International Day of Women and Girls in Science
The irrefutable importance of women in science: a candid chat with amazing Cure Kids researcher Dr Lisa Pilkington
Dr Lisa Pilkington has come a long way since being a keen little scientist making “medicine” in her back yard, fiercely determined to help others and make a difference. Lisa is a cancer researcher AND cancer survivor, receiving her diagnosis at the age of 22. With support and inspiration from her family and role models (Dame Juliet Gerrard, and mum to name a few,) we fast forward 12 years and find Lisa in remission and dedicating her time to helping others with cancer. Lisa is now working on big research to help discover a ground-breaking treatment to fight cancer in children.
“An experience like that never quite leaves you and I use this experience to motivate and drive me everyday, hoping that my work will one day help others”
Cure Kids is proud to have Lisa on board as a leading researcher in one of our nine successful 2022 Innovation and Discovery Round grants. Her research is focused on investigating the development of a therapy for Glioblastoma multiforme (GBM), an aggressive type of brain tumor among children. Lisa states, "Children represent so many possibilities and hope, and it is very humbling to know that mine and my collaborator's research might one day give these things back to children fighting against cancer."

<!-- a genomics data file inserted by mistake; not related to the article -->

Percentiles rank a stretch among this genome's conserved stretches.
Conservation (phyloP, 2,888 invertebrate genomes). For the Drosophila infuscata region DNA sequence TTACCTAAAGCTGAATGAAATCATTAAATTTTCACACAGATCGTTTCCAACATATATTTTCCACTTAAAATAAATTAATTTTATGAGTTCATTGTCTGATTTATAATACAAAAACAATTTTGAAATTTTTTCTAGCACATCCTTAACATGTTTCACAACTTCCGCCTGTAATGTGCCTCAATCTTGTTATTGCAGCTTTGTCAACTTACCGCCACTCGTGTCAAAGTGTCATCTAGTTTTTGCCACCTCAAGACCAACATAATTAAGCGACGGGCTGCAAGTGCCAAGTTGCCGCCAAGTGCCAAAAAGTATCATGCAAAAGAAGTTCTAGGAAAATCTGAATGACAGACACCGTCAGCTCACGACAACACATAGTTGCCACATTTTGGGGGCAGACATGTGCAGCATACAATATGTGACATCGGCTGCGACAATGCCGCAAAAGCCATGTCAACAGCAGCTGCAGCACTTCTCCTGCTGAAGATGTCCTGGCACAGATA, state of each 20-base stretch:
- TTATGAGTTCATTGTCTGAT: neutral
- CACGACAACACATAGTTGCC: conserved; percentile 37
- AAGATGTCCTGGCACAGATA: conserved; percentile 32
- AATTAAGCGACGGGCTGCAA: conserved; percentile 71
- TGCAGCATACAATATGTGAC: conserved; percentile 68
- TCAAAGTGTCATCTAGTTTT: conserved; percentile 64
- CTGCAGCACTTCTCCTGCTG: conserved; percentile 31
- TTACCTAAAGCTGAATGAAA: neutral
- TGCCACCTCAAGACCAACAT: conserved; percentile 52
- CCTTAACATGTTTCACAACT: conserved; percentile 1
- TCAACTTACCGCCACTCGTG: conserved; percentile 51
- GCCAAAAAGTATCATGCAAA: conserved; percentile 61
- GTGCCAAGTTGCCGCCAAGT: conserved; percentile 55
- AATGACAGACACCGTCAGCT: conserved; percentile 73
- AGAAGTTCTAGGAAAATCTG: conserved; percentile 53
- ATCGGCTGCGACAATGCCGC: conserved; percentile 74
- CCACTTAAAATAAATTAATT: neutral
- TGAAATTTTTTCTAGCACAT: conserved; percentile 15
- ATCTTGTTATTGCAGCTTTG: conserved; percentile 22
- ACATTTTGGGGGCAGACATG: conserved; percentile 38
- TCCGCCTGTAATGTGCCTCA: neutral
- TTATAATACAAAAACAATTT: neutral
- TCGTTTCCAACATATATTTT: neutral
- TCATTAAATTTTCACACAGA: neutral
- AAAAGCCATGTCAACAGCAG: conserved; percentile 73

The International Day of Women and Girls in Science seeks to highlight the inequalities and under-representation of women in science and research the world over, and raise awareness towards closing this gap. But on a deeper level, this day represents the inextricable link between an inclusive leadership approach and effectively addressing todays’ greatest challenges to modern society. Armed with inimitable resilience and determination, Dr. Lisa Pilkington exemplifies not just the importance of women in science, but that women in science are essential. Our collective abilities are increasingly vital as we manage and adapt to challenges at a global level, and the inputs of women and their unique perspectives contribute to enhanced ingenuity and innovation as we look to tackle the most pressing child health concerns.
“I think that everyone has a very unique viewpoint and way of thinking and solving problems. We need to embrace and encourage such diversity as it allows us to tackle big scientific challenges (especially those that we are facing at the moment, on a global scale!) and come up with solutions. Girls and women can do anything, most of all be drivers for change and advancement which are critical for scientific success”.